THE BLOG

The Chancellor's Deficit Reduction Plan Is a Risk to the Economic Recovery

03/12/2014 16:47 GMT | Updated 02/02/2015 10:59 GMT

In his Autumn Statement on Wednesday, the Chancellor reaffirmed his plan to eliminate the fiscal deficit (public sector net borrowing) by 2018/19. He is also going to put the issue to a vote in parliament. He will undoubtedly win the vote, but if the next government chooses to follow this path it could be making a huge mistake.

The Chancellor's plan requires a significant step-up in the pace of deficit reduction in the next few years. Cyclically-adjusted net borrowing is actually planned to increase from 4.1 per cent of GDP in 2013/14 to 4.2 per cent in 2014/15, but George Osborne thinks it could then be cut to 0.5 per cent of GDP by 2017/18.

It is no coincidence that the economy has started to grow strongly in the last couple of years when the pace of deficit reduction has been slackened. Picking up the pace again would put the economic recovery at risk.

In the short-term at least, the economy is likely to continue to grow strongly thanks to the stimulus provided by lower oil prices. But, unless prices keep on falling, this effect will prove to be temporary.

Meanwhile, economists and financial markets are becoming increasingly worried about the global economy, and prospects for the euro zone look particularly grim in the short-term. In his statement, the Chancellor said 'warning lights are flashing over the global economy'. If external events hit demand in the UK and the next government continues to cut the deficit irrespectively, there is a big risk that economic growth will slip sharply, just as it did in 2011.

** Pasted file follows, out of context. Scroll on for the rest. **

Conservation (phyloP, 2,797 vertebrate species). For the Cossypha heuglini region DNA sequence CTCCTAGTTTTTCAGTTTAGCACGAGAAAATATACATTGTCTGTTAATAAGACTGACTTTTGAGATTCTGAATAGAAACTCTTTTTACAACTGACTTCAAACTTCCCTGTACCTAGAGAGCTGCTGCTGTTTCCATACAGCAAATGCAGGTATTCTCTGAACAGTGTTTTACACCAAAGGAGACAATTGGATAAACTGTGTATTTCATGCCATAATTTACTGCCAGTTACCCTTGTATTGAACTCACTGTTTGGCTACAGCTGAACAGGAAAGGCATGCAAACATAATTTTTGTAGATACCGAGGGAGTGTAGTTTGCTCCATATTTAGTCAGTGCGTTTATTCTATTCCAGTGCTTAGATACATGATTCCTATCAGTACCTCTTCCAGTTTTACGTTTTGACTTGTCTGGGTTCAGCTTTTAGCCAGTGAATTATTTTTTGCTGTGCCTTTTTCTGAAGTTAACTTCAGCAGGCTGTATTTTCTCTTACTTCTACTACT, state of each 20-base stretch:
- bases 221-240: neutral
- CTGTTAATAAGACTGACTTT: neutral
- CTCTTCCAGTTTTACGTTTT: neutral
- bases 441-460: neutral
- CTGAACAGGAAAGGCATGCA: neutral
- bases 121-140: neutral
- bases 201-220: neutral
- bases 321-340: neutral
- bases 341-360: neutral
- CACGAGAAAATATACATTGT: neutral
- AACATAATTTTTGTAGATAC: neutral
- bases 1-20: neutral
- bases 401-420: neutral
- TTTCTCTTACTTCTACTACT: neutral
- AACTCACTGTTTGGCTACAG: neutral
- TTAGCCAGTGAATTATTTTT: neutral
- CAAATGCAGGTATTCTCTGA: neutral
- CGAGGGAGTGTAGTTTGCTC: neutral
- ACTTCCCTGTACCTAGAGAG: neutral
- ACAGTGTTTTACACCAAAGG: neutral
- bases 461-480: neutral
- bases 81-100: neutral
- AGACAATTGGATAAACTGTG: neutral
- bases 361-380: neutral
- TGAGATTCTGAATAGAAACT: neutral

There are structural reasons to worry about the UK's economic recovery too.

The OBR expects UK exports to increase at an annual rate of 4.2 per cent between 2014 and 2019, despite worries about the economic outlook for Europe (which receives half of the UK's exports), the recent appreciation of sterling and the poor performance of the last three years (when exports have actually fallen in value terms),. It is also looking for the recent investment spending boom to be extended, with growth of 6.7 per cent a year over the next five years.

Even so, given the scale of cuts in the public sector, it can only make its growth forecast add up by assuming that consumer demand is boosted by households taking on more debt - and at an unprecedented pace. Extraordinarily, the OBR thinks that by 2019 the household sector will have a financial deficit twice as big as in 2007 and 2008 when the financial crisis hit. As result, the household debt-to-income ratio is forecast to rise beyond its pre-crisis peak to over 180 per cent.

This is pretty implausible. If the next government tries to follow the deficit reduction path set out in the Autumn Statement, it can only succeed in the short-term because the household sector takes on debt at a faster pace than it did before the financial crisis. But that risks a house price bubble and bust, followed by a recession and ultimately a new blow-out in the government deficit.

More likely, households will not take on as much debt as it expects. If the next Chancellor sticks to the plans set out today by George Osborne, the result will be weaker growth in 2016 and 2017, repeating the mistake of 2010 and the experience of 2011 and 2012.